Alysha Perlman is a Licensed Clinical Social Worker at A Good Place Therapy in New York City. She specializes in grief and loss, medical crises, anxiety, career counseling, and relationships. Alysha works with adults across the lifespan and utilizes Cognitive Behavior Therapist (CBT), Acceptance and Commitment Therapy (ACT), mindfulness practices, and behavior modifications to help clients learn coping skills and make lasting changes.
We asked Alysha about her work with clients and her guiding philosophies on therapy.
Alysha’s background and personal life
1. How did you decide to become a therapist?
I always knew I wanted to work with people but did not know what that would look like. From an early age, I felt I was a good listener and people would find comfort in speaking to me. I had a grandmother who suffered from mental illness, and I watched how it impacted my family in many ways. Understanding more about mental health became a goal and passion of mine.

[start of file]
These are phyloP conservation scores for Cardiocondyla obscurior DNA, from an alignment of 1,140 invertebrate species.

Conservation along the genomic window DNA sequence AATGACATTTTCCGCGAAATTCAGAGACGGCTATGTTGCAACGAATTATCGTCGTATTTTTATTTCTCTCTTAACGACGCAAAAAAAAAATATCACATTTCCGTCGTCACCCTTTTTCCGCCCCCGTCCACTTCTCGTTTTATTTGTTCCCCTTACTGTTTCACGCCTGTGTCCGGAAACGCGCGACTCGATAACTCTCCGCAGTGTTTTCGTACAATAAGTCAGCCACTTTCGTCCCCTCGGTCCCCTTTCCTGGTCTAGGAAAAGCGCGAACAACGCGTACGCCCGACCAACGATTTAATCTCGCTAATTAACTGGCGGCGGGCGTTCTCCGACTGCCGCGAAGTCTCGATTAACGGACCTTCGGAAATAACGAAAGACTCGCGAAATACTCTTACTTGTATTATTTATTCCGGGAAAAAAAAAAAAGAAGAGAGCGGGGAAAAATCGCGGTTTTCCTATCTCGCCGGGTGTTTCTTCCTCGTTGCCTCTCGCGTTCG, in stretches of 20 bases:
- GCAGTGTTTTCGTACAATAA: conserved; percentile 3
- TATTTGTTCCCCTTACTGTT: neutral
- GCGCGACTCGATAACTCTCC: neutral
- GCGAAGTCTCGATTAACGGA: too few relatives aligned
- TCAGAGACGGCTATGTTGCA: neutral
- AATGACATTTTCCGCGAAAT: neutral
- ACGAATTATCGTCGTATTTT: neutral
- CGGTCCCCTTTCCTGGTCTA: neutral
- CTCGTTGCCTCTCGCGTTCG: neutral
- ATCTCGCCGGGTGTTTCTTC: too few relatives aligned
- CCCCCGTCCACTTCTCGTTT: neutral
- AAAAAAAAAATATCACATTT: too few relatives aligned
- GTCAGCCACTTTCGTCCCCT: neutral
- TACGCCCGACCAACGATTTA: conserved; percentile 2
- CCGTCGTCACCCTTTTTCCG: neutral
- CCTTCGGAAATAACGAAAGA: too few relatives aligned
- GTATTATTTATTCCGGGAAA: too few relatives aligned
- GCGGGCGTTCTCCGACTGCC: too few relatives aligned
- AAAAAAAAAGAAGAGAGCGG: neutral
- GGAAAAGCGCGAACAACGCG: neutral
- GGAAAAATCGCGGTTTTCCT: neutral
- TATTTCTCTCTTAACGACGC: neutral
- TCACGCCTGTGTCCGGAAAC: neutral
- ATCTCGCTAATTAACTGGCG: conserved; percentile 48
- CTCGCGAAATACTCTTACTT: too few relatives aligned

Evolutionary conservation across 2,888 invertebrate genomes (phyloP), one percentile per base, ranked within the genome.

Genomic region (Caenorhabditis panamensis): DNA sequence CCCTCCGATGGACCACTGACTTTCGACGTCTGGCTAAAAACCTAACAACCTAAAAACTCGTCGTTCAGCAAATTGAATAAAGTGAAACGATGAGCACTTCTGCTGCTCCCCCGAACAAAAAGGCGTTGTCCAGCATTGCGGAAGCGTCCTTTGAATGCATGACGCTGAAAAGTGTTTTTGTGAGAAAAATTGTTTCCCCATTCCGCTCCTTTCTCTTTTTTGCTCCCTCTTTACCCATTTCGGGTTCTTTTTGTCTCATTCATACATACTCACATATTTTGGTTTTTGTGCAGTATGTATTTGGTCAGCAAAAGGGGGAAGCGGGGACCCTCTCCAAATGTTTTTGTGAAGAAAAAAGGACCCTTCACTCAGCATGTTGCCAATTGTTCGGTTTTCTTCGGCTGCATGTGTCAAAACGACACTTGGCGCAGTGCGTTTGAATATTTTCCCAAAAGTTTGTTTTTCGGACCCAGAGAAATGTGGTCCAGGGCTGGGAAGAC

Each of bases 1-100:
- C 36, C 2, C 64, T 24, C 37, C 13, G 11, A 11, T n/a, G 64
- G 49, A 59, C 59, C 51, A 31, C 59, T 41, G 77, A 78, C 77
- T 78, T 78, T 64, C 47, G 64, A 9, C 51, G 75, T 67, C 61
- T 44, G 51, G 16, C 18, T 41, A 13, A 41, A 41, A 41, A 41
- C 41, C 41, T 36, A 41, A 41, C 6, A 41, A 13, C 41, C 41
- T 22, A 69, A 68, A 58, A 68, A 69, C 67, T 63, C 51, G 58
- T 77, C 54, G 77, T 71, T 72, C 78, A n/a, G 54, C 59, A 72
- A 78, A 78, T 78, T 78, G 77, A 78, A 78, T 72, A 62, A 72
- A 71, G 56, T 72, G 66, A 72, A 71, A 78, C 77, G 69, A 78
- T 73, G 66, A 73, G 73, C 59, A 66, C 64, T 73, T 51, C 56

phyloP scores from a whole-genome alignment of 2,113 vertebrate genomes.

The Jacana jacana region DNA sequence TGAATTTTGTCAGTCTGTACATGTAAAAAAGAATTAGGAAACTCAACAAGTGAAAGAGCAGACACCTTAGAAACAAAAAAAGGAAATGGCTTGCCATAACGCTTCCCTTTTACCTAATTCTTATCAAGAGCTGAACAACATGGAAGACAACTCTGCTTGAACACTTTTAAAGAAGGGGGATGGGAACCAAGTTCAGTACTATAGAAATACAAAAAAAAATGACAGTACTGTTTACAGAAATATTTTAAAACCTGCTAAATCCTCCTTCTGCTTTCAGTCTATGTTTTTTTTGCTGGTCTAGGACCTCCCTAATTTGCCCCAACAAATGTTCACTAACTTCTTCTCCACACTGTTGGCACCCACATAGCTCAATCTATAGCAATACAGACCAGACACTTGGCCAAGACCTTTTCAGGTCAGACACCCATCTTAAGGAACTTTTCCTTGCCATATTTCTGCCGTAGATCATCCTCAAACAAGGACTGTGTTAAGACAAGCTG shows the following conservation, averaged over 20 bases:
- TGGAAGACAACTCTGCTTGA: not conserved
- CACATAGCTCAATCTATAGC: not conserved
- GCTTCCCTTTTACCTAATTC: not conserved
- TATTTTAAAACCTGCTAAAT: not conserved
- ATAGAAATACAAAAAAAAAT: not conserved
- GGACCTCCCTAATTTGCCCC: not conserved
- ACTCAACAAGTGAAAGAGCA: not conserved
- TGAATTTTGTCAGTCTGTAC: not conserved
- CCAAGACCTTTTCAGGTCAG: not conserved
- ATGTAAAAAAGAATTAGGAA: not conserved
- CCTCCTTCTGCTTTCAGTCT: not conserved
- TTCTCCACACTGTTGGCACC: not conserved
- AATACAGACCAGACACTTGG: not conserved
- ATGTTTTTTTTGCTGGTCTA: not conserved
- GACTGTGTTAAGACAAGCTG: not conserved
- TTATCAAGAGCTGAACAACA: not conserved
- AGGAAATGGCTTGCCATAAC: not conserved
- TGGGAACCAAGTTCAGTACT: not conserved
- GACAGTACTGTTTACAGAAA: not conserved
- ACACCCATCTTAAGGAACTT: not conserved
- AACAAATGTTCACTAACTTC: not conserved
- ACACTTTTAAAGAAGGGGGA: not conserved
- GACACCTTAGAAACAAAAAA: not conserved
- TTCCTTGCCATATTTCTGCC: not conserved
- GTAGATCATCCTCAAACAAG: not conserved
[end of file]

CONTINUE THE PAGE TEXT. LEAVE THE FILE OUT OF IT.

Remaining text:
I went to school for psychology because of this passion for people and my experiences with my grandmother and family. This led to my career in social work and inevitably my desire to be a therapist.
2. What do you enjoy doing in your free time?
I enjoy staying active and being social in my free time. I get excited about the future, whether it's planning a trip, hanging out with friends, or doing pretty much anything that involves being social. I also do yoga, run, and enjoy watching different documentaries and shows. I must say that I do love watching TV!